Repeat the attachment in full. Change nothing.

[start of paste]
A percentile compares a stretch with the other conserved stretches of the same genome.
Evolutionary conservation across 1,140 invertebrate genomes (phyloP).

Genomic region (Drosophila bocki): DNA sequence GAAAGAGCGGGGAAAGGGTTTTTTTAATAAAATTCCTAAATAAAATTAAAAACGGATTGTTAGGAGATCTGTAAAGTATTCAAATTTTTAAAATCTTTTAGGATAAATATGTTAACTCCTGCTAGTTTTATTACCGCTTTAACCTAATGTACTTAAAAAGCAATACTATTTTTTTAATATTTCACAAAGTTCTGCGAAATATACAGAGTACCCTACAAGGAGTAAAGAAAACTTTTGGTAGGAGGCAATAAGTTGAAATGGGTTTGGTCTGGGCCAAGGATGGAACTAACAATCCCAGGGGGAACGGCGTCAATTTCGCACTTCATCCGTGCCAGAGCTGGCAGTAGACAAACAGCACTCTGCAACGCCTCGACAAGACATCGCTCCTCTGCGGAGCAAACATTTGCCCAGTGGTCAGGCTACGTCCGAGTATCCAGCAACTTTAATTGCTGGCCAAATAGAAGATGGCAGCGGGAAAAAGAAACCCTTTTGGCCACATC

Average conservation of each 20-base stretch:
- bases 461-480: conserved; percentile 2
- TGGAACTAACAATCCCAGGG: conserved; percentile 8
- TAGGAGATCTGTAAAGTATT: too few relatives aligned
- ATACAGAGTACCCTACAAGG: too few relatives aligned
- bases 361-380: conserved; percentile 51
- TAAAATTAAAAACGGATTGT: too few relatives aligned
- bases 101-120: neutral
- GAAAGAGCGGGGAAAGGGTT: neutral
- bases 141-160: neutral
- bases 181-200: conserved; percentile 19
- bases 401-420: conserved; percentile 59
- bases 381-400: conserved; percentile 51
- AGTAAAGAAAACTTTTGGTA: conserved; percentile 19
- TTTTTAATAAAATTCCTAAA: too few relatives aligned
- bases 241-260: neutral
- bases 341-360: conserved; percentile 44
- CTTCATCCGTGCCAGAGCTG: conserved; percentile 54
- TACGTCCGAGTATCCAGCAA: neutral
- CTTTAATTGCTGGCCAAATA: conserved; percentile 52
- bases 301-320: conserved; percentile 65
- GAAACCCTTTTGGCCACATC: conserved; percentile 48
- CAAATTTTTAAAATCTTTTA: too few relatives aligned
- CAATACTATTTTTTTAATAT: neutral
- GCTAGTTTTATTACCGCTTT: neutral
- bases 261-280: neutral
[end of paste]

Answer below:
A percentile compares a stretch with the other conserved stretches of the same genome.
Evolutionary conservation across 1,140 invertebrate genomes (phyloP).

Genomic region (Drosophila bocki): DNA sequence GAAAGAGCGGGGAAAGGGTTTTTTTAATAAAATTCCTAAATAAAATTAAAAACGGATTGTTAGGAGATCTGTAAAGTATTCAAATTTTTAAAATCTTTTAGGATAAATATGTTAACTCCTGCTAGTTTTATTACCGCTTTAACCTAATGTACTTAAAAAGCAATACTATTTTTTTAATATTTCACAAAGTTCTGCGAAATATACAGAGTACCCTACAAGGAGTAAAGAAAACTTTTGGTAGGAGGCAATAAGTTGAAATGGGTTTGGTCTGGGCCAAGGATGGAACTAACAATCCCAGGGGGAACGGCGTCAATTTCGCACTTCATCCGTGCCAGAGCTGGCAGTAGACAAACAGCACTCTGCAACGCCTCGACAAGACATCGCTCCTCTGCGGAGCAAACATTTGCCCAGTGGTCAGGCTACGTCCGAGTATCCAGCAACTTTAATTGCTGGCCAAATAGAAGATGGCAGCGGGAAAAAGAAACCCTTTTGGCCACATC

Average conservation of each 20-base stretch:
- bases 461-480: conserved; percentile 2
- TGGAACTAACAATCCCAGGG: conserved; percentile 8
- TAGGAGATCTGTAAAGTATT: too few relatives aligned
- ATACAGAGTACCCTACAAGG: too few relatives aligned
- bases 361-380: conserved; percentile 51
- TAAAATTAAAAACGGATTGT: too few relatives aligned
- bases 101-120: neutral
- GAAAGAGCGGGGAAAGGGTT: neutral
- bases 141-160: neutral
- bases 181-200: conserved; percentile 19
- bases 401-420: conserved; percentile 59
- bases 381-400: conserved; percentile 51
- AGTAAAGAAAACTTTTGGTA: conserved; percentile 19
- TTTTTAATAAAATTCCTAAA: too few relatives aligned
- bases 241-260: neutral
- bases 341-360: conserved; percentile 44
- CTTCATCCGTGCCAGAGCTG: conserved; percentile 54
- TACGTCCGAGTATCCAGCAA: neutral
- CTTTAATTGCTGGCCAAATA: conserved; percentile 52
- bases 301-320: conserved; percentile 65
- GAAACCCTTTTGGCCACATC: conserved; percentile 48
- CAAATTTTTAAAATCTTTTA: too few relatives aligned
- CAATACTATTTTTTTAATAT: neutral
- GCTAGTTTTATTACCGCTTT: neutral
- bases 261-280: neutral